Puzzle Gourmet Café: Empowering the Differently Abled
As you fill your empty stomach with delicious comfort food, this family-owned Puzzle Gourmet Cafe Store will also widen your knowledge on mental health disabilities particularly on autism because this place was constructed to foster autism awareness.
The Canoy family opened this one-of-a-kind cafe to support and ensure the future of the twenty-two year old Jose, one of the siblings who was diagnosed with autism. Instead of putting him in a traditional school, they let him learn to count numbers, organize things and to learn life skills through managing the cafe. Aside from doing the duties in the cafe, Jose continued with speech therapy, learning how to cross the street, counting money, and talking to other people.
Since the cafe was considered as Jose’s place, his toys including the puzzles that he mastered to solve can be found in the cafe. They even have a pantry where imported and hard to find products are displayed. Ysabella, one of Jose’s sisters, with the SPED background said that Jose likes organizing things so that’s more of his corner.
“He likes organizing things, when we go to the grocery, if something is amiss, he will fix it. When I take him shopping he fixes the things that customers don’t return,” she said.
To reinforce firsthand experience of customers in learning about autism and other disabilities, differently abled individuals who are trained and employed in the cafe are the ones who serve food to them. Right now, they have twenty two kids with special needs, while seven are permanently employed. They have three neurotypical employees just to oversee and do the cooking but those with special needs are the ones who greet the customers and get their orders.
Ysabella said that in reality, our country, hiring people with special needs isn’t something that is quite accepted yet. However, by allowing individuals with special needs to work in an environment where they are not being isolated from other people will make people realize that PWDs can do usual things like us.
The tasks of the employees with special needs are patterned according to their interests. For those interested in helping in the kitchen, they allow them to do it. For those who possess social skills, they become the ones entertaining the customers. For those people in the kitchen, they have people to cook the pasta and the sauce but its one of the ‘special needs’ kids who would put it together. They know how to fry french fries, make bolognese pasta and waffles.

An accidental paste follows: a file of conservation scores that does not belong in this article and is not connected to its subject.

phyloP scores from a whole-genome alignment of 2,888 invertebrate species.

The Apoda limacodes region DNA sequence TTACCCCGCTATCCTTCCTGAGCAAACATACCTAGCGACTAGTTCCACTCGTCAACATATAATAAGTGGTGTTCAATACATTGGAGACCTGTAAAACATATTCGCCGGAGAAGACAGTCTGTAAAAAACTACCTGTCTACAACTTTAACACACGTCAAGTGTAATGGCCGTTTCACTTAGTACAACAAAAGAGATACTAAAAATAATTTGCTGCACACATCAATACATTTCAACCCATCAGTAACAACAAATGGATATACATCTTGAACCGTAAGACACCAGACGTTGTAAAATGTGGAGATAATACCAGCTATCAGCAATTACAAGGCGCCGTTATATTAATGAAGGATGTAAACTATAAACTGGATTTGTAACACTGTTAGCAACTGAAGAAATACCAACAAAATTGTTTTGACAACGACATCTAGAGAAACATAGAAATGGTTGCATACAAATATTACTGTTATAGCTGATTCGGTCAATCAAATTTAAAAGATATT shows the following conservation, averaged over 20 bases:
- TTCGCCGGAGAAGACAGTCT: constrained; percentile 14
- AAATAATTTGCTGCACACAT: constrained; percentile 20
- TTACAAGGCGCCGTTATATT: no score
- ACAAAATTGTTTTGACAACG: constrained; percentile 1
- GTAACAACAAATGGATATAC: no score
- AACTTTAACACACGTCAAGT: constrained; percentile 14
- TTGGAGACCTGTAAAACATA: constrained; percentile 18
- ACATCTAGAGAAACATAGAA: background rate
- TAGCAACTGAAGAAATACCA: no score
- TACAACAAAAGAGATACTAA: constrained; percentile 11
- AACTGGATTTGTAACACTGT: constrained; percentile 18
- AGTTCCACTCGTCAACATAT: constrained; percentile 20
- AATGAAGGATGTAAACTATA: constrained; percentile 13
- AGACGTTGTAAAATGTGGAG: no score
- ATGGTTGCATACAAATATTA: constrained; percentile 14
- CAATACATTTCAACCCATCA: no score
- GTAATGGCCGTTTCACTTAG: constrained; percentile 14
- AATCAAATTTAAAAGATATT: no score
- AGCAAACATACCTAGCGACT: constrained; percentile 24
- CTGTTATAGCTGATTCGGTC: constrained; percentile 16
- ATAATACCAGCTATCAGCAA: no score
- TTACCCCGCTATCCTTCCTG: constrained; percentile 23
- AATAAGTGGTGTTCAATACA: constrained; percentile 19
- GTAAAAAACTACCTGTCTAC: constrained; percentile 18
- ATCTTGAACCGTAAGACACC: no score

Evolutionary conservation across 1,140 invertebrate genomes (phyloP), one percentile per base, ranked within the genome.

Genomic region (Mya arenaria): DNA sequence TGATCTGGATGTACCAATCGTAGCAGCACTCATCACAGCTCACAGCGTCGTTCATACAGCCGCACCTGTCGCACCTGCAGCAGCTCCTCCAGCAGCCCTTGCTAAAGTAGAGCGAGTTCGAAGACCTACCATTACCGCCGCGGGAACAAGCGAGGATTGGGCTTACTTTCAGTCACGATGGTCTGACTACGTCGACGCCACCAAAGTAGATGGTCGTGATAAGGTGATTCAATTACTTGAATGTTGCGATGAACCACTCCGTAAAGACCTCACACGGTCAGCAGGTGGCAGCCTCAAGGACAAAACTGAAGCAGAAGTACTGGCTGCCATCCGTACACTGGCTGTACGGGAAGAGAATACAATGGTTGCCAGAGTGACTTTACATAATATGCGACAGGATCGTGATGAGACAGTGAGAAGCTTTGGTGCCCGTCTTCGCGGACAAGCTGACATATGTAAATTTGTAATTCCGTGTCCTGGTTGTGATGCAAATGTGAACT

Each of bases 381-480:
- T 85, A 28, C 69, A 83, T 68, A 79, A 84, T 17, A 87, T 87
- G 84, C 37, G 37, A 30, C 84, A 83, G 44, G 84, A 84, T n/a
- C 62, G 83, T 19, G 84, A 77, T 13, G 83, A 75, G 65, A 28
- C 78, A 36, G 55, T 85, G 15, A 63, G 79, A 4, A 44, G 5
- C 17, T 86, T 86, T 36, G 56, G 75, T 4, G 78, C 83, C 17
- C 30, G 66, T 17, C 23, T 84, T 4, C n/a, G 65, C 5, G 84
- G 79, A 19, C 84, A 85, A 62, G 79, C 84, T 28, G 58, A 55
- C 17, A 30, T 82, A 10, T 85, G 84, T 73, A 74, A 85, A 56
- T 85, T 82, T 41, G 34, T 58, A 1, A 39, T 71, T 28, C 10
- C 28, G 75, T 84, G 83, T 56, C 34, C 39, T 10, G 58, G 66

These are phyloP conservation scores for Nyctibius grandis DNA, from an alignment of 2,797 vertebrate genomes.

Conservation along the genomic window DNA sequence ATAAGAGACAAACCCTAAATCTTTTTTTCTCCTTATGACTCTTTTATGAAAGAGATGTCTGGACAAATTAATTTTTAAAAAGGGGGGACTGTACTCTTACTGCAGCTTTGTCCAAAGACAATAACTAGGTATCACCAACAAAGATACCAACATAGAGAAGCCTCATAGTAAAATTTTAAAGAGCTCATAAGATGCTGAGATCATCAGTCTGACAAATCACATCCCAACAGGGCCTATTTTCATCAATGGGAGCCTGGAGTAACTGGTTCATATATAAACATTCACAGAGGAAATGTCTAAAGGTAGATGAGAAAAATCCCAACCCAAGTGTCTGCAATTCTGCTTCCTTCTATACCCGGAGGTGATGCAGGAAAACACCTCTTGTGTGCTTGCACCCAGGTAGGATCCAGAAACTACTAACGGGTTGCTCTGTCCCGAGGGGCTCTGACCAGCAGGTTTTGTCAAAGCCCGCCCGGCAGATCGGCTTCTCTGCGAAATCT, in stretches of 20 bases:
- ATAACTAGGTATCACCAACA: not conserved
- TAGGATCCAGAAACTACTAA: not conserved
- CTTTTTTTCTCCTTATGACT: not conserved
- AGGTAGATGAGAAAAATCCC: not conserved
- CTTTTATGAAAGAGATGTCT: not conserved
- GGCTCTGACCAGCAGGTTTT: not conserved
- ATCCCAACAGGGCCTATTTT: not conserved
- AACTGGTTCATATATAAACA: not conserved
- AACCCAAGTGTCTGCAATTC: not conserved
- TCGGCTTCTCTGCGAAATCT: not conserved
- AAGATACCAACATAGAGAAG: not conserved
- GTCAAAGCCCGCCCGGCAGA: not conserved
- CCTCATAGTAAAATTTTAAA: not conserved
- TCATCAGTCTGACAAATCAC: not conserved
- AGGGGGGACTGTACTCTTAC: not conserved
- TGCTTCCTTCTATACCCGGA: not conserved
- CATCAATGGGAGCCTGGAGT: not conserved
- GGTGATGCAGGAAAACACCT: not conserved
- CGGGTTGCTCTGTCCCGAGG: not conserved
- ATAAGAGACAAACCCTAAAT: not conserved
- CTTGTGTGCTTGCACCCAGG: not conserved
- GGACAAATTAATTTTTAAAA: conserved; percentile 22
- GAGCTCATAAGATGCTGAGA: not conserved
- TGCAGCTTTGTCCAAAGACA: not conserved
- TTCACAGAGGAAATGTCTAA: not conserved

They have a normal menu but then the order sheet is done in such a way that the customers just check a sheet (readable and shade the column of half or whole). The employees with special needs will just read it back to them. This makes it easier for both the customer and the server.
It was definitely a great project of the Canoy siblings. They wanted to break the barrier between PWDs and neurotypical individuals. People are usually scared to approach these kids but then the owners want to deviate from that. These kids are the ones who accommodate and entertain the customers making it a way of building interaction. People will be able to have a glimpse of admirable qualities and talents that these kids possess and that they are also capable of what we can do. With that, customers will be informed and and will have a deep sense of understanding towards PWDs.
We feasted on their scrumptious food choices. We tried their Sushirito and Truffle pasta. Both were extremely good!
The cafe offers a very comforting and homey atmosphere. It was filled with a puzzle-themed decor, shelves full of pantry goods, inspiring quotes and a pledge wall. The mismatched furniture designed by Jose’s liking adds to the uniqueness of the place. You can also grab the chance to play board games. All of these make the place appear artistic and playful.
This whimsical café serves as an avenue in breaking the stigma and in ending discrimination to PWDs. The clear message of the advocacy of Puzzle Cafe is for us to accept differently abled individuals in the society and for us to embrace individuality and the idea that it is okay to be different. As of now, the challenge for them is to look for companies who are willing to help out or hire them after. “So hopefully we find more small businesses who would love to hire these kids,” Ysabella shared.
Puzzle Gourmet Store and Café